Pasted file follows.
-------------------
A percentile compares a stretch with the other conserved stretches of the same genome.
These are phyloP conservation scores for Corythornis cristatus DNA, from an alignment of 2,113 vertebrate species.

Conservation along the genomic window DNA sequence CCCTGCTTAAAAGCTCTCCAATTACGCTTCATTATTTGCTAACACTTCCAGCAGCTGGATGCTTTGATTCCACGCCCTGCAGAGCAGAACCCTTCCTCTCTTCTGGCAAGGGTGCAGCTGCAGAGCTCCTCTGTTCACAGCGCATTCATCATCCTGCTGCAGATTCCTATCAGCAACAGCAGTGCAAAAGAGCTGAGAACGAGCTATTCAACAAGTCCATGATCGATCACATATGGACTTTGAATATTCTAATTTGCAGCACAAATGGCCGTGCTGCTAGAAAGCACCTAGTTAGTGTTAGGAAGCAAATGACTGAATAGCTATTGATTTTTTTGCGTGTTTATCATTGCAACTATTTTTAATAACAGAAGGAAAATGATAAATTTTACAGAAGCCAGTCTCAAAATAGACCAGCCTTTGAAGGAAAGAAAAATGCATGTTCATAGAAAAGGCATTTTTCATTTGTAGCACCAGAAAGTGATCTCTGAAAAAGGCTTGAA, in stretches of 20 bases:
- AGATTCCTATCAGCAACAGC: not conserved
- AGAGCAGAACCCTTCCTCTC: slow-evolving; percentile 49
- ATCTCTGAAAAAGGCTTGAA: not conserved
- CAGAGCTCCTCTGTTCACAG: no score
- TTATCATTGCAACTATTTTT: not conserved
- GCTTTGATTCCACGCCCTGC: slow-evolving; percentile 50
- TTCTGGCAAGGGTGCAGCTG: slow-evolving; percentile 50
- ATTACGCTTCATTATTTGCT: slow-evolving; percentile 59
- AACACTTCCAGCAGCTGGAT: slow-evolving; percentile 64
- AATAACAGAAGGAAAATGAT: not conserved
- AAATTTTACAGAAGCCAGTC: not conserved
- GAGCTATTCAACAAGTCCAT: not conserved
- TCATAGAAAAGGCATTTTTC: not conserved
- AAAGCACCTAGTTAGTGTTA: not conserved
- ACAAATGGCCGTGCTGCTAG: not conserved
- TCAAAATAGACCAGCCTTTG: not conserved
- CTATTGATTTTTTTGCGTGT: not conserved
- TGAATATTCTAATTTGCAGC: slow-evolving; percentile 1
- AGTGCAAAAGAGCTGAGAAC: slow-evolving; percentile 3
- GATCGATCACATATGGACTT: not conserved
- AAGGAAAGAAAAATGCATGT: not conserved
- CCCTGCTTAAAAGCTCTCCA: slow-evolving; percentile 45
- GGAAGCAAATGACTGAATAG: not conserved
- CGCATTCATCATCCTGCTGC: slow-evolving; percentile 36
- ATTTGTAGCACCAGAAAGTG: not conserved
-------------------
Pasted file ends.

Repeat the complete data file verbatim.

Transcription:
A percentile compares a stretch with the other conserved stretches of the same genome.
These are phyloP conservation scores for Corythornis cristatus DNA, from an alignment of 2,113 vertebrate species.

Conservation along the genomic window DNA sequence CCCTGCTTAAAAGCTCTCCAATTACGCTTCATTATTTGCTAACACTTCCAGCAGCTGGATGCTTTGATTCCACGCCCTGCAGAGCAGAACCCTTCCTCTCTTCTGGCAAGGGTGCAGCTGCAGAGCTCCTCTGTTCACAGCGCATTCATCATCCTGCTGCAGATTCCTATCAGCAACAGCAGTGCAAAAGAGCTGAGAACGAGCTATTCAACAAGTCCATGATCGATCACATATGGACTTTGAATATTCTAATTTGCAGCACAAATGGCCGTGCTGCTAGAAAGCACCTAGTTAGTGTTAGGAAGCAAATGACTGAATAGCTATTGATTTTTTTGCGTGTTTATCATTGCAACTATTTTTAATAACAGAAGGAAAATGATAAATTTTACAGAAGCCAGTCTCAAAATAGACCAGCCTTTGAAGGAAAGAAAAATGCATGTTCATAGAAAAGGCATTTTTCATTTGTAGCACCAGAAAGTGATCTCTGAAAAAGGCTTGAA, in stretches of 20 bases:
- AGATTCCTATCAGCAACAGC: not conserved
- AGAGCAGAACCCTTCCTCTC: slow-evolving; percentile 49
- ATCTCTGAAAAAGGCTTGAA: not conserved
- CAGAGCTCCTCTGTTCACAG: no score
- TTATCATTGCAACTATTTTT: not conserved
- GCTTTGATTCCACGCCCTGC: slow-evolving; percentile 50
- TTCTGGCAAGGGTGCAGCTG: slow-evolving; percentile 50
- ATTACGCTTCATTATTTGCT: slow-evolving; percentile 59
- AACACTTCCAGCAGCTGGAT: slow-evolving; percentile 64
- AATAACAGAAGGAAAATGAT: not conserved
- AAATTTTACAGAAGCCAGTC: not conserved
- GAGCTATTCAACAAGTCCAT: not conserved
- TCATAGAAAAGGCATTTTTC: not conserved
- AAAGCACCTAGTTAGTGTTA: not conserved
- ACAAATGGCCGTGCTGCTAG: not conserved
- TCAAAATAGACCAGCCTTTG: not conserved
- CTATTGATTTTTTTGCGTGT: not conserved
- TGAATATTCTAATTTGCAGC: slow-evolving; percentile 1
- AGTGCAAAAGAGCTGAGAAC: slow-evolving; percentile 3
- GATCGATCACATATGGACTT: not conserved
- AAGGAAAGAAAAATGCATGT: not conserved
- CCCTGCTTAAAAGCTCTCCA: slow-evolving; percentile 45
- GGAAGCAAATGACTGAATAG: not conserved
- CGCATTCATCATCCTGCTGC: slow-evolving; percentile 36
- ATTTGTAGCACCAGAAAGTG: not conserved